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Psychologists call for drug reviews

The effect of drugs used to treat children with behavioural issues must be re-evaluated, according to psychologists.

It is not fully known how a child's development could be affected by the use of medication for conditions such as Attention Deficit Hyperactivity Disorder (ADHD), it was revealed.

The Association of Educational Psychologists (AEP) is urging the government to re-examine the use of strong psychotropic drugs and undertake more research.

This follows concerns that such drugs are being used as a 'quick fix' to treat young children.

The call came as a Channel 4 News investigation found that children under six years of age are being 'chemically coshed' with drugs after being diagnosed with conditions like ADHD.

The investigation, due to be aired on Monday, found a massive increase in the amount of ADHD medicine being prescribed in Britain.

The investigation also claims that drugs are increasingly being prescribed to children aged under six, which is against manufacturers' guidelines, and those issued by the National Institute for Health and Clinical Excellence (NICE).

AEP General Secretary, Kate Fallon, said: "There is a danger that we rely on the 'quick fix' for children with conditions such as ADHD, which frequently means the prescription of medication such as Ritalin instead of a number of other possible interventions."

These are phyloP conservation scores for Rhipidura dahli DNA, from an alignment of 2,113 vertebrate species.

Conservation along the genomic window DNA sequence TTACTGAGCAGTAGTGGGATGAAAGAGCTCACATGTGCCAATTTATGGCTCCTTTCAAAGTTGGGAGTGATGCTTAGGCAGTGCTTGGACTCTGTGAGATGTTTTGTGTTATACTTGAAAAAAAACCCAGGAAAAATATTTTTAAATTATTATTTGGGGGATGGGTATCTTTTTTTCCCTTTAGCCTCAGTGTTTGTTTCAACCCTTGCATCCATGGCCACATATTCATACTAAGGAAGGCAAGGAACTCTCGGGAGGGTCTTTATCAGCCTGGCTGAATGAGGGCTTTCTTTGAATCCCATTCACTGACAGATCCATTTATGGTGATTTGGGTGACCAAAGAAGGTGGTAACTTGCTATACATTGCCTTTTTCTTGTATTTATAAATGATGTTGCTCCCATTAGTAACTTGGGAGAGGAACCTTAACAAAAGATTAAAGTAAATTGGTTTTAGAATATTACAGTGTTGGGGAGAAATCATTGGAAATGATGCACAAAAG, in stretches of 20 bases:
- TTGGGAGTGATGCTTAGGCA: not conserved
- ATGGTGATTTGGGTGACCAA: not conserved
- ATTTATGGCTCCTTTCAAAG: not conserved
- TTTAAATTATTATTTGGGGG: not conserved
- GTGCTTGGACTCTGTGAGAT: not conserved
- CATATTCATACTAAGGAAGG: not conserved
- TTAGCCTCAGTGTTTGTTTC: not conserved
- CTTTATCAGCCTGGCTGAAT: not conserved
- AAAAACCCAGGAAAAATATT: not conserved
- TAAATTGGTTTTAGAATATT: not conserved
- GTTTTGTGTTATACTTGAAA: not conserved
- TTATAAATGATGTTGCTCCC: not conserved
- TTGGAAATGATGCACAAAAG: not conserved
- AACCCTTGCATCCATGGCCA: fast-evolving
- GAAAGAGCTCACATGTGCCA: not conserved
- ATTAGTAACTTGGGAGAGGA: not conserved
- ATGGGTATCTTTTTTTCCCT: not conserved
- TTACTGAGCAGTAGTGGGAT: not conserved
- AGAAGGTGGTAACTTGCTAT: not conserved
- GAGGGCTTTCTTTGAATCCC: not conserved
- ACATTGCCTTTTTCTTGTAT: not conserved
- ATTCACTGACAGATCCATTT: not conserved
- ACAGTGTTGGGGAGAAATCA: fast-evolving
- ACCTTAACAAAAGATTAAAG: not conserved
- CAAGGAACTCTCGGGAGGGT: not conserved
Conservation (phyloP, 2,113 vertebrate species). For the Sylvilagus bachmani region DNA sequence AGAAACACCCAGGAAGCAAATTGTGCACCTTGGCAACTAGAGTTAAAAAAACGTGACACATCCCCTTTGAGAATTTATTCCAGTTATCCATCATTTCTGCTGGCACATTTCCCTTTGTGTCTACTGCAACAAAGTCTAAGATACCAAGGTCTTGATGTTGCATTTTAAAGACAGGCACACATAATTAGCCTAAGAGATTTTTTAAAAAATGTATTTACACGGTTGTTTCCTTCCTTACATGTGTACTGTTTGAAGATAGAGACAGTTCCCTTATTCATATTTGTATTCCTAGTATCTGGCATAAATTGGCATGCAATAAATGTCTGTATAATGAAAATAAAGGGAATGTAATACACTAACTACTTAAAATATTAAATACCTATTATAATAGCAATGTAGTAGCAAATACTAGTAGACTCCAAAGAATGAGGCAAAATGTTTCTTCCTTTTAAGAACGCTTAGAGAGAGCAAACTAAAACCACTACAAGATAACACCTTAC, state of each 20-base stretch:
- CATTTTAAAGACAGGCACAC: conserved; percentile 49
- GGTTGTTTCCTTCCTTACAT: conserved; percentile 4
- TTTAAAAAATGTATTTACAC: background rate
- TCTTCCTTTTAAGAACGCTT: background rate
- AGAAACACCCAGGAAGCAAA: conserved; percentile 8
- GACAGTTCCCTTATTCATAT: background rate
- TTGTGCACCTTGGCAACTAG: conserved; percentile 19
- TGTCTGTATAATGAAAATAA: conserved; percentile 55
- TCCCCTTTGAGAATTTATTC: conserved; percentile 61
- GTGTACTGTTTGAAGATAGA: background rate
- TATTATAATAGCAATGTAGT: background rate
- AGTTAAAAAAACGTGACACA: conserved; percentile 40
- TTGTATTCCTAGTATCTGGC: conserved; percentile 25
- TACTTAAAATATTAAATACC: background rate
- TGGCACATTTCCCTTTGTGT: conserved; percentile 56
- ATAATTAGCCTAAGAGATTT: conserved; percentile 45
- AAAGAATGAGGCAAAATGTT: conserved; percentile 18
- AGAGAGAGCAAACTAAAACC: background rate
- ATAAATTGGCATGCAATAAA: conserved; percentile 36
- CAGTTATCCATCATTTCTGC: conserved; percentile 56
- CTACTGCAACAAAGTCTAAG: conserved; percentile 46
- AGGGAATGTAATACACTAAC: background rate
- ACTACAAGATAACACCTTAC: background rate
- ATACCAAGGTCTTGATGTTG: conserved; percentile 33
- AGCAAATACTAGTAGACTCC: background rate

In a statement, the AEP said: "The Association of Educational Psychologists considers that a national review into the use of psychotropic drugs, such as Ritalin, on school-aged children in the UK is urgently needed."

Copyright Press Association 2011

Your comments (terms and conditions apply):

"I feel that this is an area that requires more research into what these drugs are doing to children. Having worked as a HV in an area where medication is prescribed a great deal for children with behavioural issues I have seen the problems that develop when the children become young parents and then have to cope with their own children. More work should
and can be done if funding is made available to help parents develop their coping strategies and management of their child/children with behavioural problems" - Diane, North-east

"My daughter was prescribed ritalin when she was 12 years old for ADHD after very careful consideration from the consultant pyschiatrist. I feel it helped her enormously at school and at home. I feel that we explored all other options before hand and medication was the only other final option. Ritilin has a place and works. I feel most good practitioners would only prescribe when absolutely necessary" - Bev, Derbyshire